Under the standards, students are taught writing skills that help convey thoughts and opinions, describe ideas and events, and analyze information. The work samples from real students help both teachers and students explicitly see what types of writing performances are required to meet or exceed the standards. Too often, these expectations remain opaque to students. When taught alongside commentaries about whythe writing does or does not meet elements of the standards, students can answer the question: “How good is good enough?”.
Let’s explore how to put this into practice. For example, take this fourth-grade informational writing prompt released by PARCCfrom its 2016 test. Students read several passages about Great White Sharks and then were asked:
“Using details and images in the passages from ‘Great White Shark’ and Face to Face with Sharks, write an essay that describes the characteristics of great white sharks.
A good diagnostic lesson might involve students reviewing two or more of the released samples: one that meets the standard for informational writing expression and another that falls below it. In reviewing the first example, the teacher may provide the commentary.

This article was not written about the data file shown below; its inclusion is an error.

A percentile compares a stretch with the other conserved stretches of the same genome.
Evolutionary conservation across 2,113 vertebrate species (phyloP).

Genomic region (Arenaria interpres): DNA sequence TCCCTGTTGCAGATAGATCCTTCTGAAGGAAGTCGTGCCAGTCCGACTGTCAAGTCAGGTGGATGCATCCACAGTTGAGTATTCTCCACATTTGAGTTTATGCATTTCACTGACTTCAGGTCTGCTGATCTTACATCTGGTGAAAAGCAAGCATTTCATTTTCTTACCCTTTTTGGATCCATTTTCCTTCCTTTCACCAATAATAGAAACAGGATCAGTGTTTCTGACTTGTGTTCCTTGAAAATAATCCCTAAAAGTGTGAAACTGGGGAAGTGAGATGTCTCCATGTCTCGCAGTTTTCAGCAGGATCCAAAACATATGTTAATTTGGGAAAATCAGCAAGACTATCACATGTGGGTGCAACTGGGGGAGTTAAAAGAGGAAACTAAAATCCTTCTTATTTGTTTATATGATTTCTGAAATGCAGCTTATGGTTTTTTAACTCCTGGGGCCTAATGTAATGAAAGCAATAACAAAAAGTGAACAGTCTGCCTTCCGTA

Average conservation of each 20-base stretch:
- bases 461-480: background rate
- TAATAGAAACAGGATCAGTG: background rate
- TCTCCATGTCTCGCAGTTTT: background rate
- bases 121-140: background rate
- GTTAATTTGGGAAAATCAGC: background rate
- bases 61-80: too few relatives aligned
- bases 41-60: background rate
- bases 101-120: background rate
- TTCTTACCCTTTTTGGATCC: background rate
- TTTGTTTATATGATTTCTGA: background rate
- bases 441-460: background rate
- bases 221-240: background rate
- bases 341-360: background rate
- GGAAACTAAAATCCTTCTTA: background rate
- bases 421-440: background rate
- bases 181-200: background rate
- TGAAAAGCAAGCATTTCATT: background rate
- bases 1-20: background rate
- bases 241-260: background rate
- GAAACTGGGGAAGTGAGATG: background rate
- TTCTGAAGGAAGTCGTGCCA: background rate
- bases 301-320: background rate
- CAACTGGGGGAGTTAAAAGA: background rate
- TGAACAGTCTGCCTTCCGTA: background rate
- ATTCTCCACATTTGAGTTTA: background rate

The fourth-grade informative writing standards represent a big jump in what’s demanded of students. They are asked to include concrete details, “use precise language and domain-specific vocabulary” and to provide a concluding statement, elements which are not expected in third-grade writing.
By engaging students to think critically about the content and ideas presented in the writing, the performance standards begin to come alive. As students review the second example below, they can begin to provide their own commentary about what another real student has done well and what’s missing, compared to the first piece of writing. Students can see that part of what separates the two pieces of writing is how they logically order information.
Example 2. (Score Point 2 “Partially Met Expectations”)
In Embedded Formative Assessment, Dylan Wiliam recommends this comparative approach and, over time, introducing more examples of genuine student work to deepen the conversation about what high quality writing looks like. Throughout the year, teachers across a grade can then give formative assessment prompts and carry out several cycles of this type of analysis.